Structural Pseudo-Classes

The following is an extract from our book, HTML5 & CSS3 for the Real World, 2nd Edition, written by Alexis Goldstein, Louis Lazaris, and Estelle Weyl. Copies are sold in stores worldwide, or you can buy it in ebook form here.

So far, we’ve seen how we can target elements based on their attributes and states. CSS3 also enables us to target elements based simply on their location in the markup. These selectors are grouped under the heading structural pseudo-classes.

These might seem complicated right now, but they’ll make more sense as we look at ways to apply them later on. These selectors are supported in IE9 and newer, as well as current and older versions of all the other browsers but not in IE8 and below:


The root element, which is the html element in our HTML files.


The element E that is the nth child of its parent. The n parameter is explained in the note below.


The element F that is the nth child of its parent E, counting backwards from the last one. li:nth-last-child(1) would match the last item in any listthis is the same as li:last-child
(see the note below).


The element that is the nth element of its type in a given parent element.The difference between :nth-child and :nth-of-type is explained in the note below.


Like nth-of-type(n), except counting backwards from the last element in a parent.

Note: Parameters of Structural Selectors

There are four pseudo-classes that take the equation an+b as a parameter in parentheses, or the keywords odd and even. The structural pseudo-classes include :nth-child(an + b), :nth-last-child(an + b), :nth-of-type(an + b), and :nth-last-of-type(an + b). In the equation an+b, a is the multiplier as an integer, b is the offset as an integer, and n is always the variable n.

In the simplest case, you can pass an integer. For example, E:nth-of-type(3) will target the third E element child of a single parent element. You can pass one of the two keywords odd or even, targeting every other element. You can also, more powerfully, pass a
number expression such as E:nth-of-type(3n+1). 3n means every third element, defining the frequency, and +1 is the offset. The default offset is zero, so where :nth-of-type(3n) would match the 3rd, 6th, and 9th elements in a series, :nth-of-type(3n+1 would match the 1st, 4th, 7th, and so on.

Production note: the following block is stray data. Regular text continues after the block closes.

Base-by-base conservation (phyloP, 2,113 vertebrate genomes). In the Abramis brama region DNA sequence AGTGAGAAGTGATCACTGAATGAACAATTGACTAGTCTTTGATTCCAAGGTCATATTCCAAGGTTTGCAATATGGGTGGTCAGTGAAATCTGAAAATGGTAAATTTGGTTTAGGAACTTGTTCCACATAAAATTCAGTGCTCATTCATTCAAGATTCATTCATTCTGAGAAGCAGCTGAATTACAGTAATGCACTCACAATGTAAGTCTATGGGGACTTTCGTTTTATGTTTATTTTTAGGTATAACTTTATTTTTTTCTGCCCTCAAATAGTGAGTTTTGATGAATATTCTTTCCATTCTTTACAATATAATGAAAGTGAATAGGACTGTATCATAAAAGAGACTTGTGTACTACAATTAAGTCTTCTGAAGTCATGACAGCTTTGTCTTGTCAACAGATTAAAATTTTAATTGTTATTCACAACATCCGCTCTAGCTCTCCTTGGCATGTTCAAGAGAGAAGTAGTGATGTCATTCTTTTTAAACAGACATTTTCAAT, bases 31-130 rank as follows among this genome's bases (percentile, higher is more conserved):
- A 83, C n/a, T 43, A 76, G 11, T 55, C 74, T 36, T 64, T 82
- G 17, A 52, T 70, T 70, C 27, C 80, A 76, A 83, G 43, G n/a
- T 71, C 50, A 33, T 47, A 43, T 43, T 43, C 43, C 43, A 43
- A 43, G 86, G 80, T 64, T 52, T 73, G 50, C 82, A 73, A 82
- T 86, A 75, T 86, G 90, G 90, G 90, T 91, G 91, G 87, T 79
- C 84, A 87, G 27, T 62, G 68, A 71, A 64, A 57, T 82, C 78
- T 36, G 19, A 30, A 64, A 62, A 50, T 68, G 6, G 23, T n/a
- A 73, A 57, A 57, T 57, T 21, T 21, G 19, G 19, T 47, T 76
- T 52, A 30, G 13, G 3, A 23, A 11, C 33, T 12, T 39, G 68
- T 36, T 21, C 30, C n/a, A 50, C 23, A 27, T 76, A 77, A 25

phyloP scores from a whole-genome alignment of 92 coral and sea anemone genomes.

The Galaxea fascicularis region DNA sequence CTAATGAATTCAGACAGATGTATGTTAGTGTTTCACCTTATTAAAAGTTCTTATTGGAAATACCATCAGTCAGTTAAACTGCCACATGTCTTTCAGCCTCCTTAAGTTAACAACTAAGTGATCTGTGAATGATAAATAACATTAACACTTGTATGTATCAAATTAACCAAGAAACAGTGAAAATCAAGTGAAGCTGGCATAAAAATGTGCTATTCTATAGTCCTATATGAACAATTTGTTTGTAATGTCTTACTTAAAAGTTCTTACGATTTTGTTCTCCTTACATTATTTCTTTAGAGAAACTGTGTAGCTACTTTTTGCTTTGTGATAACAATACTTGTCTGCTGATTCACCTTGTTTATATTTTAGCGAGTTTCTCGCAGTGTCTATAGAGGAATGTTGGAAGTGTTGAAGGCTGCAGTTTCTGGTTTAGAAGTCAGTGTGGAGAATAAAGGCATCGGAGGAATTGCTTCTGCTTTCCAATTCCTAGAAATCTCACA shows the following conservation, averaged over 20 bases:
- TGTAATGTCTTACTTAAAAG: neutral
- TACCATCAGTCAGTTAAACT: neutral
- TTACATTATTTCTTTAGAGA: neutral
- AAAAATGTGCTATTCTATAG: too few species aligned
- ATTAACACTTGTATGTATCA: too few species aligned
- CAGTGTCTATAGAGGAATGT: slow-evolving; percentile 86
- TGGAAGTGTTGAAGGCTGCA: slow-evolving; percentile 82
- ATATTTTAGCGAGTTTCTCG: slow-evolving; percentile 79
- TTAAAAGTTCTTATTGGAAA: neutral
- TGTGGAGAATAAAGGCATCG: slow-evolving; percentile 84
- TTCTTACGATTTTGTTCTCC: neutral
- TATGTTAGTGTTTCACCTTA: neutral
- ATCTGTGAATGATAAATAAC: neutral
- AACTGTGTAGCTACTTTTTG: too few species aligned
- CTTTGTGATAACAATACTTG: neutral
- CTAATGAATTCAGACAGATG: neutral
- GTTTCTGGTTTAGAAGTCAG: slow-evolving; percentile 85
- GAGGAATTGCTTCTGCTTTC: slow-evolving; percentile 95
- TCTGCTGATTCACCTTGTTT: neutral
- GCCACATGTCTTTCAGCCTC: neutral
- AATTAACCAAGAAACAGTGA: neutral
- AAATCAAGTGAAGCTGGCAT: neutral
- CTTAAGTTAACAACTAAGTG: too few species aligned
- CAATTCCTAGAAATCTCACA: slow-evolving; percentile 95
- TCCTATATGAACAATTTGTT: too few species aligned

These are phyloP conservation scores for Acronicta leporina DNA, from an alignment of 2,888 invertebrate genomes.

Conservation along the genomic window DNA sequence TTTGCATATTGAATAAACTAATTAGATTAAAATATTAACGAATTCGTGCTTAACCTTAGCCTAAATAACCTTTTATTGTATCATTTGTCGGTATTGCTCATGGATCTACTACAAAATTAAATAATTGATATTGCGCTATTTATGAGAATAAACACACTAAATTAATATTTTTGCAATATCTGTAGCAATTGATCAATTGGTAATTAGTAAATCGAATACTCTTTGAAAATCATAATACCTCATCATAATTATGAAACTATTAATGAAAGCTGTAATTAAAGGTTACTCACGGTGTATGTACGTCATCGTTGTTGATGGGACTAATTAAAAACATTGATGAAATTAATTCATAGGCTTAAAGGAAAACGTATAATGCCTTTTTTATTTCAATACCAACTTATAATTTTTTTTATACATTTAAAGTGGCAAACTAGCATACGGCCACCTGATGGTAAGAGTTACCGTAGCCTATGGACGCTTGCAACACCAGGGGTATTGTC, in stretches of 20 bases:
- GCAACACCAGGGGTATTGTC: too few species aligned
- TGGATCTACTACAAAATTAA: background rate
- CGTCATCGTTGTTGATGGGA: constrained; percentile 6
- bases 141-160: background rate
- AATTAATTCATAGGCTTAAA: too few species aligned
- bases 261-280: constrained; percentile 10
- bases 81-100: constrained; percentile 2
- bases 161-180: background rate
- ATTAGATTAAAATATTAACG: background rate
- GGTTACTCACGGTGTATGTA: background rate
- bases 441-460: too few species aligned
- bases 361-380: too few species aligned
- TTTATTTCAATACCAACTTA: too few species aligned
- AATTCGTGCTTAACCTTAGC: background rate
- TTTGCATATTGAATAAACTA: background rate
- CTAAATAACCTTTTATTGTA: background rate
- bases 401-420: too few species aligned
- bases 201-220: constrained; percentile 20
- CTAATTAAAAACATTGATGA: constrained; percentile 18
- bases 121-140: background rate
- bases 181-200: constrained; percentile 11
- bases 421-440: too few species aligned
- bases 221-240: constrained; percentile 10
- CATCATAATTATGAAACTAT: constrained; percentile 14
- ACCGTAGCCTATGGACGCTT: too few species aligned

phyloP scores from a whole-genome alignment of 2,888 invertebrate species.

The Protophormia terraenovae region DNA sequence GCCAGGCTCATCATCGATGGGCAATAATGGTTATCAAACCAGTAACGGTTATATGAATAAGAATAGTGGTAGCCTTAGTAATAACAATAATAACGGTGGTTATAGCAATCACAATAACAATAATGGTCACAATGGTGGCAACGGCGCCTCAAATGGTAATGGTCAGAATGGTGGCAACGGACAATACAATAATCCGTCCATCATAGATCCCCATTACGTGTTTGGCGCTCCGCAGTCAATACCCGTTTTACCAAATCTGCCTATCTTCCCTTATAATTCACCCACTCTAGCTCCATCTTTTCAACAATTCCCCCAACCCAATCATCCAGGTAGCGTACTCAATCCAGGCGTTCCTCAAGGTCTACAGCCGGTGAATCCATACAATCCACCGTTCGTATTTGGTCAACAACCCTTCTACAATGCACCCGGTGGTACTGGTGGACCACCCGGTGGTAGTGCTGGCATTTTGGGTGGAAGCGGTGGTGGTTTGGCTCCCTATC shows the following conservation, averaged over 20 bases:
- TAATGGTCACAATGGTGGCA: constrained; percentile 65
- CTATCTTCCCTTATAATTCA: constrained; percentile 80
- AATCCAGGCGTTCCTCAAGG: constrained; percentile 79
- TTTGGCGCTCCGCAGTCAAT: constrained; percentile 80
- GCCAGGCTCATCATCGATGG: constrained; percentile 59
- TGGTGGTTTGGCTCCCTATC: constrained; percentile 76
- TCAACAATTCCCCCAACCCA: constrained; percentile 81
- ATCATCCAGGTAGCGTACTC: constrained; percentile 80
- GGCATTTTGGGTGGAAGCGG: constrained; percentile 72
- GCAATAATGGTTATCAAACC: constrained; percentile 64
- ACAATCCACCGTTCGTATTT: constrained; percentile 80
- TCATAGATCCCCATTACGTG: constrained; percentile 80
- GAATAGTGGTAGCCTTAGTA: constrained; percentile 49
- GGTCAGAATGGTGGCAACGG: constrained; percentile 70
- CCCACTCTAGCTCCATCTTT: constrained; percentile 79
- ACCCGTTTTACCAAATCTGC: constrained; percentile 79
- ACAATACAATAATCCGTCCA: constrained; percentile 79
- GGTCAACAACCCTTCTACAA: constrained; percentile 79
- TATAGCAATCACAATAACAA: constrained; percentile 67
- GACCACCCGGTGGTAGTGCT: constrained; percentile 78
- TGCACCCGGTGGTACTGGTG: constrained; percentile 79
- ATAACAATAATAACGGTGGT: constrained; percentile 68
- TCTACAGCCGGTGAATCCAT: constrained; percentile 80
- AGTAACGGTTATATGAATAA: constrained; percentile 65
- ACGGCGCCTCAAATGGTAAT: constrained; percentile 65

Negative offsets are also allowed. CSS is based on linguistic languages, not programming languages, so the count starts at 1 not 0. There can be no space between the multiplier a and the variable n, and the offset must come last.

With these numeric pseudo-classes, you can pinpoint which elements you want to target without adding classes to the markup. The most common example is a table where every other row is a slightly darker color to make it easier to read. We used to have to add odd or even classes to every tr to accomplish this. Now, we can simply declare tr:nth-of-type(odd) to target every odd line without touching the markup. You can even take it a step further with three-colored striped tables: target tr:nth-of-type(3n), tr:nth-of-type(3n+1), and tr:nth-of-type(3n+2) and apply a different color to each.


The element E if E is the first child of its parent. This is the same as E:nth-child(1).


The element E if E is the last child of its parent, same as E:nth-last-child(1).


The same as :nth-of-type(1).


The same as :nth-last-of-type(1).


Element E if E is the only child of its parent.


Element E if E is the only element of type E that is a direct child of its parent element.

Note: Child versus Type

In employing the structural selectors of nth-of-type and nth-child, its important to understand what child and type mean in this case. Child looks at all the child elements that match the count and check if the precursor is a match. Type looks at all the elements that match the precursor first, then matches based on the count.

In the case of p:nth-child(3n), the browser looks at every third child of a parent. If that child is a p, there is a match; if not, no match. In the case of p:nth-of-type(3n), the browser looks at all the p children of the parent, and matches every third p.

Structural pseudo-classes are based on the parent, and restart counting for each new parent. They only look at elements that are the direct children of the parent. Text nodes are not part of the equation.


An element that has no children; this includes text nodes, so <p>hello</p> and <p> </p> will not be matched by p:empty, but <p></p> and <p><!-- comment --></p> will be. This selector also matches empty or void elements, such as <br> and <input> . In CSS Selectors Level 4, well get p:blank that will match <p> </p>.


An element in the language denoted by the two-letter abbreviation, such as en. Unlike E:[lang|=en], where the lang attribute must be present as an attribute of element E, E:lang(en) will match E if the language was declared on the element itself or any ancestor.


This is a particularly useful one: it will select elements that dont match the selector in the parentheses.

Selectors with the :not pseudo-class match everything to the left of the colon, and then exclude from that matched group the elements that also match whats to the right of the colon. The left-hand side matching goes first. For example, p:not(.copyright) will match all the paragraphs in a document first, and then exclude all the paragraphs from the set that also have the class of copyright. You can string several :not pseudo-classes together. input:not([type=checkbox]):not([type=radio]) will match all input elements on a page except those that are of type checkbox or radio.